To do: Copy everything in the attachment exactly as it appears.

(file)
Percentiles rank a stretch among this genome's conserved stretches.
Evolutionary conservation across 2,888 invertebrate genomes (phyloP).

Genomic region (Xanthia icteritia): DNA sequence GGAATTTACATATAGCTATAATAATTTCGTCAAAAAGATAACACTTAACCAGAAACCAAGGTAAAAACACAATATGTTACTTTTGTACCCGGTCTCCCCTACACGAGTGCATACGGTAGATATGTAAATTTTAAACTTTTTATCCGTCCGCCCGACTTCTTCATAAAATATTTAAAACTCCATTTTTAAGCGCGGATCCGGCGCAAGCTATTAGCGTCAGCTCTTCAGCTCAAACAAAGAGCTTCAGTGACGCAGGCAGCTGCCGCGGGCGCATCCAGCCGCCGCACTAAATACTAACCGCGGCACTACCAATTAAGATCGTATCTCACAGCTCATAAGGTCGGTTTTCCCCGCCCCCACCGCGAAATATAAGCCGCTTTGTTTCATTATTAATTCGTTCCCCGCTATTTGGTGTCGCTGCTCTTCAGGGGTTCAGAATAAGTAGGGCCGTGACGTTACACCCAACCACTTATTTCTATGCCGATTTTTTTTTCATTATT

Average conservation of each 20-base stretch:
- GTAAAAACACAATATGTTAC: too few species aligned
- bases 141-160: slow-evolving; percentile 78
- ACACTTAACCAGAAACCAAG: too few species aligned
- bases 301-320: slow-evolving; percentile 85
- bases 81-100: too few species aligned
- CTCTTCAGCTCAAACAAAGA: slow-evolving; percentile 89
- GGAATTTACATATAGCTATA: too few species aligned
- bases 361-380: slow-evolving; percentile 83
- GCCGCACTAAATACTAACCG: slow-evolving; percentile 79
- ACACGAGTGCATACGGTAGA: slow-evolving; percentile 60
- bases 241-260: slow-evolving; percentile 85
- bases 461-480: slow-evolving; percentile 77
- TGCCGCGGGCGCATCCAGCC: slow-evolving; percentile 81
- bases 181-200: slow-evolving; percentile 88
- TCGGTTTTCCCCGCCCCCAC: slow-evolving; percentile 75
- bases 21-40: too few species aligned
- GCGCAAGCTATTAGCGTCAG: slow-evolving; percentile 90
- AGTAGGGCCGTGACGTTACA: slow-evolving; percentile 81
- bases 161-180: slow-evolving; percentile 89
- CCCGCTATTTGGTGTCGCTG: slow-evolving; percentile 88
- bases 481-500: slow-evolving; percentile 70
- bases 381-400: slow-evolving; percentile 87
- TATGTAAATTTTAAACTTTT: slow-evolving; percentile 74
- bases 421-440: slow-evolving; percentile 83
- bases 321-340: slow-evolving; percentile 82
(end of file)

Percentiles rank a stretch among this genome's conserved stretches.
Evolutionary conservation across 2,888 invertebrate genomes (phyloP).

Genomic region (Xanthia icteritia): DNA sequence GGAATTTACATATAGCTATAATAATTTCGTCAAAAAGATAACACTTAACCAGAAACCAAGGTAAAAACACAATATGTTACTTTTGTACCCGGTCTCCCCTACACGAGTGCATACGGTAGATATGTAAATTTTAAACTTTTTATCCGTCCGCCCGACTTCTTCATAAAATATTTAAAACTCCATTTTTAAGCGCGGATCCGGCGCAAGCTATTAGCGTCAGCTCTTCAGCTCAAACAAAGAGCTTCAGTGACGCAGGCAGCTGCCGCGGGCGCATCCAGCCGCCGCACTAAATACTAACCGCGGCACTACCAATTAAGATCGTATCTCACAGCTCATAAGGTCGGTTTTCCCCGCCCCCACCGCGAAATATAAGCCGCTTTGTTTCATTATTAATTCGTTCCCCGCTATTTGGTGTCGCTGCTCTTCAGGGGTTCAGAATAAGTAGGGCCGTGACGTTACACCCAACCACTTATTTCTATGCCGATTTTTTTTTCATTATT

Average conservation of each 20-base stretch:
- GTAAAAACACAATATGTTAC: too few species aligned
- bases 141-160: slow-evolving; percentile 78
- ACACTTAACCAGAAACCAAG: too few species aligned
- bases 301-320: slow-evolving; percentile 85
- bases 81-100: too few species aligned
- CTCTTCAGCTCAAACAAAGA: slow-evolving; percentile 89
- GGAATTTACATATAGCTATA: too few species aligned
- bases 361-380: slow-evolving; percentile 83
- GCCGCACTAAATACTAACCG: slow-evolving; percentile 79
- ACACGAGTGCATACGGTAGA: slow-evolving; percentile 60
- bases 241-260: slow-evolving; percentile 85
- bases 461-480: slow-evolving; percentile 77
- TGCCGCGGGCGCATCCAGCC: slow-evolving; percentile 81
- bases 181-200: slow-evolving; percentile 88
- TCGGTTTTCCCCGCCCCCAC: slow-evolving; percentile 75
- bases 21-40: too few species aligned
- GCGCAAGCTATTAGCGTCAG: slow-evolving; percentile 90
- AGTAGGGCCGTGACGTTACA: slow-evolving; percentile 81
- bases 161-180: slow-evolving; percentile 89
- CCCGCTATTTGGTGTCGCTG: slow-evolving; percentile 88
- bases 481-500: slow-evolving; percentile 70
- bases 381-400: slow-evolving; percentile 87
- TATGTAAATTTTAAACTTTT: slow-evolving; percentile 74
- bases 421-440: slow-evolving; percentile 83
- bases 321-340: slow-evolving; percentile 82